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Jindabyne
UKScreen Rating:

Jindabyne – Review

WHAT’S IT ABOUT?

Mechanic Stewart (Byrne) and his mates go for a fishing weekend in the creek near their small Australian outback town.
As they arrive at their destination, he’s shocked to find a woman’s body, floating face-down in the water. What to do…
She’s already dead, so reporting the discovery straight away won’t help her, but it will disrupt their weekend.
In the end, they tie her body to a tree, so that it’ll still be there when they’ve finished fishing and they’ll report it then.
Some time later, when the fact that they didn’t report the discovery straight away becomes widely known across the town, the friends are arrested and pilloried in the press.
Oh – and they’re accused of being racists by the local aboriginals, who believe that if the dead woman had been white, they’d have called off their trip straight away and reported the discovery immediately.
The friends’ relationships with their families, each other and the rest of the community come under tremendous strain, as they try to come to terms with their decision and move on with their lives.

WHAT’S IT LIKE?

While the film echoes the menacing mood of Lawrence’s previous Australian thriller Lantana, this falls far short.
Too much of this film just doesn’t feel right. An Irishman, married to an American woman in a sleepy Australian town isn’t beyond the realms of possibility, of course, but it might at least have felt a little more believable over all if the characters had been locals.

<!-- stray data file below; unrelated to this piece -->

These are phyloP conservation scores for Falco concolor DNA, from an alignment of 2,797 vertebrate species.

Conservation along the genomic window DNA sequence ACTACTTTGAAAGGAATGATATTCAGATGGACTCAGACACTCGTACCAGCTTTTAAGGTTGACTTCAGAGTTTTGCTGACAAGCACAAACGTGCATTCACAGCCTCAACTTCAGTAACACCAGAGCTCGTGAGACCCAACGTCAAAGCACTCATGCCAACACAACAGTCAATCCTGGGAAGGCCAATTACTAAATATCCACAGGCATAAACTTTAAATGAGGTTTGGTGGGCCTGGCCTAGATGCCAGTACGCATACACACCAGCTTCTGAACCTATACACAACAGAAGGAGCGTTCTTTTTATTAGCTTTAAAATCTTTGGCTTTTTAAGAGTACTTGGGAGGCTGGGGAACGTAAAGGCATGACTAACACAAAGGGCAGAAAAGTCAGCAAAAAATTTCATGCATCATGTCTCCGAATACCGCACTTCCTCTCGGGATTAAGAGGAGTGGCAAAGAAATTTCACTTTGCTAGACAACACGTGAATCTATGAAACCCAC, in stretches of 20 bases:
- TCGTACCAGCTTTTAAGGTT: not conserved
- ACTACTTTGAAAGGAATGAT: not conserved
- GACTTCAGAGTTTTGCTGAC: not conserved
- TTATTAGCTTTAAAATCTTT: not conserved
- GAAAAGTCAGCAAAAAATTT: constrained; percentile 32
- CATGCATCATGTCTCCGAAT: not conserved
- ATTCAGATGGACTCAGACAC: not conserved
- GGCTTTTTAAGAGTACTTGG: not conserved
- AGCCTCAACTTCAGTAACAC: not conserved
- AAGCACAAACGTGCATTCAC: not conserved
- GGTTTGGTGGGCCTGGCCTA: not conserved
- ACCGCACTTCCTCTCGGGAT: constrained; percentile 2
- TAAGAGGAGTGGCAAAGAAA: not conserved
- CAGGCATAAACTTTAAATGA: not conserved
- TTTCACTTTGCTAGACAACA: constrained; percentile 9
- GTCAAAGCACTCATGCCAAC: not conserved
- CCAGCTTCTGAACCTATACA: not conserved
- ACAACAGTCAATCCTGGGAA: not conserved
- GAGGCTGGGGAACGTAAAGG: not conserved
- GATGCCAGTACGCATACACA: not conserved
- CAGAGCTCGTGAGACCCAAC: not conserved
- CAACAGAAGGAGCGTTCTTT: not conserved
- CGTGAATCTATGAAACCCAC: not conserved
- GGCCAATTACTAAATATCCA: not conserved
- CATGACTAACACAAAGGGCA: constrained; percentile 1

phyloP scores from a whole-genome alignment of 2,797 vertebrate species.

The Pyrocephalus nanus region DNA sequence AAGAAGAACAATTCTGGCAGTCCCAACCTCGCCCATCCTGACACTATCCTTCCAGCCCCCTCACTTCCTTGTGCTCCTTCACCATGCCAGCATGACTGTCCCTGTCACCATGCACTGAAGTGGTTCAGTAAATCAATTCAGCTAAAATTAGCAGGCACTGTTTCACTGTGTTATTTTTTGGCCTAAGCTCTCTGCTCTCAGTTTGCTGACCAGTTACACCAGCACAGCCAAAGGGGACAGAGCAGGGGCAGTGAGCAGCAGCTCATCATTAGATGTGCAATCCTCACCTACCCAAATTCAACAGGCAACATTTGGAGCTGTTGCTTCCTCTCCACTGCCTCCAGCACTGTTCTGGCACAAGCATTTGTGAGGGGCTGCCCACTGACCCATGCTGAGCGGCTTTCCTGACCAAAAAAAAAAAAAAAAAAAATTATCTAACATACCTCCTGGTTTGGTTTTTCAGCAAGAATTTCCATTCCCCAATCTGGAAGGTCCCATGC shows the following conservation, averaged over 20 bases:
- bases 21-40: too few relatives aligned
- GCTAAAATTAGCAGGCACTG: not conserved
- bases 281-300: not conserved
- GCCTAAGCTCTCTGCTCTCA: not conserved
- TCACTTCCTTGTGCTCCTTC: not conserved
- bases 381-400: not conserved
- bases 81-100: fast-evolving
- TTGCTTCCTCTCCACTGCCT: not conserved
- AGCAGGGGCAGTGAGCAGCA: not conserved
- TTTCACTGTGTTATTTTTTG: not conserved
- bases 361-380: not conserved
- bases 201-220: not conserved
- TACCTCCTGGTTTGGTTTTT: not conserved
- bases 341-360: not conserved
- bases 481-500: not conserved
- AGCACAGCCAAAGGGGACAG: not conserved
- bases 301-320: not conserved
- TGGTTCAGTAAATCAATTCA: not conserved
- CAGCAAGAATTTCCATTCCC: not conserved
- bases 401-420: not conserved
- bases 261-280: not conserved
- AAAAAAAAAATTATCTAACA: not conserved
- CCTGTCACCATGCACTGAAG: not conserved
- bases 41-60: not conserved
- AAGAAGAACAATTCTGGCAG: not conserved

The basic initial plot point – oh my god, there’s a body, what shall we do? – was an interesting way to launch the film, but from there, it went down hill.
It wasn’t until the local aboriginal community started kicking up a fuss that I even realised the dead girl wasn’t white – having been with the men for the duration of their fishing trip, there was never any suggestion that had she actually been white, they’d have reacted at all differently. These men were not in any way racist – they were simply working class guys confronted with a situation which caught them way out of their depths.
As such, this film would work as a critical comment on political correctness, but the film-maker seems to be oddly sympathetic to the PC cause in that sense.
The thriller element – the frequent reappearance of the spooky guy who might or might not be the murderer, seeking his next victim – is also corny, overused and ultimately to no real effect.
The rather ponderous direction drags it out, making it far too long for what it’s trying to achieve.
Even the performances of a very strong leading cast were marred by elements of melodrama, although the failure of the wife to support her husband in his hour of need added to the drama – so I guess, without that, it would have felt even more flat.

opens nationwide 25th May 2007

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